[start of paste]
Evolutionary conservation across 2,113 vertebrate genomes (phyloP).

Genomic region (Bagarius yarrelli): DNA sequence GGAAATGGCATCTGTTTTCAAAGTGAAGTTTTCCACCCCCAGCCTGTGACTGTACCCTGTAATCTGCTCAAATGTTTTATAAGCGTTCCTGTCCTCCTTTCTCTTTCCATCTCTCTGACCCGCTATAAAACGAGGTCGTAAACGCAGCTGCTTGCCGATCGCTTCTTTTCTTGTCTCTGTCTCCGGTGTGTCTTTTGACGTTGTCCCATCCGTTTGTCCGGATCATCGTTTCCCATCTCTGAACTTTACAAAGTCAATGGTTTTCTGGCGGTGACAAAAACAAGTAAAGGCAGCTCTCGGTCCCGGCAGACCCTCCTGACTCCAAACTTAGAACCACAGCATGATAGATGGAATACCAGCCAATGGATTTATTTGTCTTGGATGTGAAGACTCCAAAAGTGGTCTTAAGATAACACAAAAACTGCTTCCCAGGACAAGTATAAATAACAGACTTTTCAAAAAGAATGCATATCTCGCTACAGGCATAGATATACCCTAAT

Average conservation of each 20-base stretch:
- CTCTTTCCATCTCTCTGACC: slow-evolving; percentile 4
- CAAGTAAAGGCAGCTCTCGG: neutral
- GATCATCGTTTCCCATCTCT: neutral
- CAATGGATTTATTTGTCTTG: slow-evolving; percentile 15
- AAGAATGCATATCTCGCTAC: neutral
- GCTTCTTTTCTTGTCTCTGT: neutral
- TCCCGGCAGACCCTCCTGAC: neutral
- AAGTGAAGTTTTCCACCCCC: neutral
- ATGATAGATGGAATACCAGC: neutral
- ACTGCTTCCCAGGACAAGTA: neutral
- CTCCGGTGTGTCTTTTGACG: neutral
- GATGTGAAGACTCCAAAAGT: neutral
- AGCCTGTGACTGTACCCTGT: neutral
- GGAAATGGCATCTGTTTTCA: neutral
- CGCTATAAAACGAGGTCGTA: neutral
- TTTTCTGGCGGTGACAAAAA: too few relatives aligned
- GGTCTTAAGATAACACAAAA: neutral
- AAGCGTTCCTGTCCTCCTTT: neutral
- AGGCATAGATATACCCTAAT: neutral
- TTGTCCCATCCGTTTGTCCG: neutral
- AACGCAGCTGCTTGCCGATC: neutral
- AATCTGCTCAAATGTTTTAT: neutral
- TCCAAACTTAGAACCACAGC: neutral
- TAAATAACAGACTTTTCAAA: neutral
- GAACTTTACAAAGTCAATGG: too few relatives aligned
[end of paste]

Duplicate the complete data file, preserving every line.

Evolutionary conservation across 2,113 vertebrate genomes (phyloP).

Genomic region (Bagarius yarrelli): DNA sequence GGAAATGGCATCTGTTTTCAAAGTGAAGTTTTCCACCCCCAGCCTGTGACTGTACCCTGTAATCTGCTCAAATGTTTTATAAGCGTTCCTGTCCTCCTTTCTCTTTCCATCTCTCTGACCCGCTATAAAACGAGGTCGTAAACGCAGCTGCTTGCCGATCGCTTCTTTTCTTGTCTCTGTCTCCGGTGTGTCTTTTGACGTTGTCCCATCCGTTTGTCCGGATCATCGTTTCCCATCTCTGAACTTTACAAAGTCAATGGTTTTCTGGCGGTGACAAAAACAAGTAAAGGCAGCTCTCGGTCCCGGCAGACCCTCCTGACTCCAAACTTAGAACCACAGCATGATAGATGGAATACCAGCCAATGGATTTATTTGTCTTGGATGTGAAGACTCCAAAAGTGGTCTTAAGATAACACAAAAACTGCTTCCCAGGACAAGTATAAATAACAGACTTTTCAAAAAGAATGCATATCTCGCTACAGGCATAGATATACCCTAAT

Average conservation of each 20-base stretch:
- CTCTTTCCATCTCTCTGACC: slow-evolving; percentile 4
- CAAGTAAAGGCAGCTCTCGG: neutral
- GATCATCGTTTCCCATCTCT: neutral
- CAATGGATTTATTTGTCTTG: slow-evolving; percentile 15
- AAGAATGCATATCTCGCTAC: neutral
- GCTTCTTTTCTTGTCTCTGT: neutral
- TCCCGGCAGACCCTCCTGAC: neutral
- AAGTGAAGTTTTCCACCCCC: neutral
- ATGATAGATGGAATACCAGC: neutral
- ACTGCTTCCCAGGACAAGTA: neutral
- CTCCGGTGTGTCTTTTGACG: neutral
- GATGTGAAGACTCCAAAAGT: neutral
- AGCCTGTGACTGTACCCTGT: neutral
- GGAAATGGCATCTGTTTTCA: neutral
- CGCTATAAAACGAGGTCGTA: neutral
- TTTTCTGGCGGTGACAAAAA: too few relatives aligned
- GGTCTTAAGATAACACAAAA: neutral
- AAGCGTTCCTGTCCTCCTTT: neutral
- AGGCATAGATATACCCTAAT: neutral
- TTGTCCCATCCGTTTGTCCG: neutral
- AACGCAGCTGCTTGCCGATC: neutral
- AATCTGCTCAAATGTTTTAT: neutral
- TCCAAACTTAGAACCACAGC: neutral
- TAAATAACAGACTTTTCAAA: neutral
- GAACTTTACAAAGTCAATGG: too few relatives aligned